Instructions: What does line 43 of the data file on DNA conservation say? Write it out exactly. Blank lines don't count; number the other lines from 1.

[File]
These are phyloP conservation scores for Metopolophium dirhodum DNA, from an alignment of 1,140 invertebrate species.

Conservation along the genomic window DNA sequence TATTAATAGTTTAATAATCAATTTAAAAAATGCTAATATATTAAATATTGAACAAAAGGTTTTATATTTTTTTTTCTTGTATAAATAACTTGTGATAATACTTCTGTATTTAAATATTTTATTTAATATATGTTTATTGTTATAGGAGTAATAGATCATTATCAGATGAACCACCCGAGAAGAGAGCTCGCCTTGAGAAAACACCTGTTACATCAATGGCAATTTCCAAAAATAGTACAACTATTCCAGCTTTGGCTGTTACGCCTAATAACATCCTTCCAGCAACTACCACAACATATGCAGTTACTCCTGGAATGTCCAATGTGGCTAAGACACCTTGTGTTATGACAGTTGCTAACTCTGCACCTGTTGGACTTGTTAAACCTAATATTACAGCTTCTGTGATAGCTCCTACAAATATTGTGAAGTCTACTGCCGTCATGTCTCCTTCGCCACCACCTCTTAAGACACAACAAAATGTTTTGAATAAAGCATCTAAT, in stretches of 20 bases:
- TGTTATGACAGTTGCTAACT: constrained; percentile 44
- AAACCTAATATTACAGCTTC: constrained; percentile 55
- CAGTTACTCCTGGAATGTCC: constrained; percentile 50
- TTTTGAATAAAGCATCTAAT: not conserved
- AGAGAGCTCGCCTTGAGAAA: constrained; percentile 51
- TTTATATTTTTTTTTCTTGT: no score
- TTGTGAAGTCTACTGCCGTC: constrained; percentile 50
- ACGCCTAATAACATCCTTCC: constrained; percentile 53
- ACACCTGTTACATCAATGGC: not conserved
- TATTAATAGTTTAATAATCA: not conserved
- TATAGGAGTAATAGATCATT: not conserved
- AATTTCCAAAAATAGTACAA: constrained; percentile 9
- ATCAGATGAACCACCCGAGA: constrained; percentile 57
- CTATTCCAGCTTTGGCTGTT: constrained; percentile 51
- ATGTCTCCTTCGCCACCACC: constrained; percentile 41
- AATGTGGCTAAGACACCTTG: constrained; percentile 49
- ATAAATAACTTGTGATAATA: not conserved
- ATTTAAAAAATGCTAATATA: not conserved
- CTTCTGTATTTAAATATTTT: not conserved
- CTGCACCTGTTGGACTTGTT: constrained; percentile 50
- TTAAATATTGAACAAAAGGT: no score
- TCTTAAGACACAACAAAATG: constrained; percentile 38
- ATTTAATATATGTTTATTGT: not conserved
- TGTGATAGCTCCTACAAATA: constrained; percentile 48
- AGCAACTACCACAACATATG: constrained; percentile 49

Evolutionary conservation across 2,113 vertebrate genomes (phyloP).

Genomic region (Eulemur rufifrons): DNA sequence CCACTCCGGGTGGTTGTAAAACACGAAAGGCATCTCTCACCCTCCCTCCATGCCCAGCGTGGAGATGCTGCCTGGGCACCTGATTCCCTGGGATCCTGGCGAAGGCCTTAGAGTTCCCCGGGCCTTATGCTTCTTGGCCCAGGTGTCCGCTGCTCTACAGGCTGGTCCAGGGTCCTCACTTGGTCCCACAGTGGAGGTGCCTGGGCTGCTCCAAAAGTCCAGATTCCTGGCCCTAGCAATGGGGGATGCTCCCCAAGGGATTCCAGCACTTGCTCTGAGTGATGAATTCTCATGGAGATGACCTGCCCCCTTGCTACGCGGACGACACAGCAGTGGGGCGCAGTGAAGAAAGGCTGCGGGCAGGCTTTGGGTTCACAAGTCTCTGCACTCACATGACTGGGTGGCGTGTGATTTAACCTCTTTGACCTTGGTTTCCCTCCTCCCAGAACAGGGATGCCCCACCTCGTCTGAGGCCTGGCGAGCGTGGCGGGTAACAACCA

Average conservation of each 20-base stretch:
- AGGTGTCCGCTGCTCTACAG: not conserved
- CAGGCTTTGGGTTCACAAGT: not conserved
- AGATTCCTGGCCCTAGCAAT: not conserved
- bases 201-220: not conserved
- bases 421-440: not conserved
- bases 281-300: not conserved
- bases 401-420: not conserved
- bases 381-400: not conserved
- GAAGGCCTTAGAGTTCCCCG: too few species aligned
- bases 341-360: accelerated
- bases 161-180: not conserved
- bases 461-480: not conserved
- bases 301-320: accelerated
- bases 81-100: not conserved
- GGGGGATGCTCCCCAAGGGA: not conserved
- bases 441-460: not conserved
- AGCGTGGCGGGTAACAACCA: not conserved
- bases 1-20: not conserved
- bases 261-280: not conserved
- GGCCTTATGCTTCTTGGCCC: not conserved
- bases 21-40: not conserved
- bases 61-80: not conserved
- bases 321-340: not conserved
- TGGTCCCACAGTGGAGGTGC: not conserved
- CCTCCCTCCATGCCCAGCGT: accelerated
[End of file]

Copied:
- bases 301-320: accelerated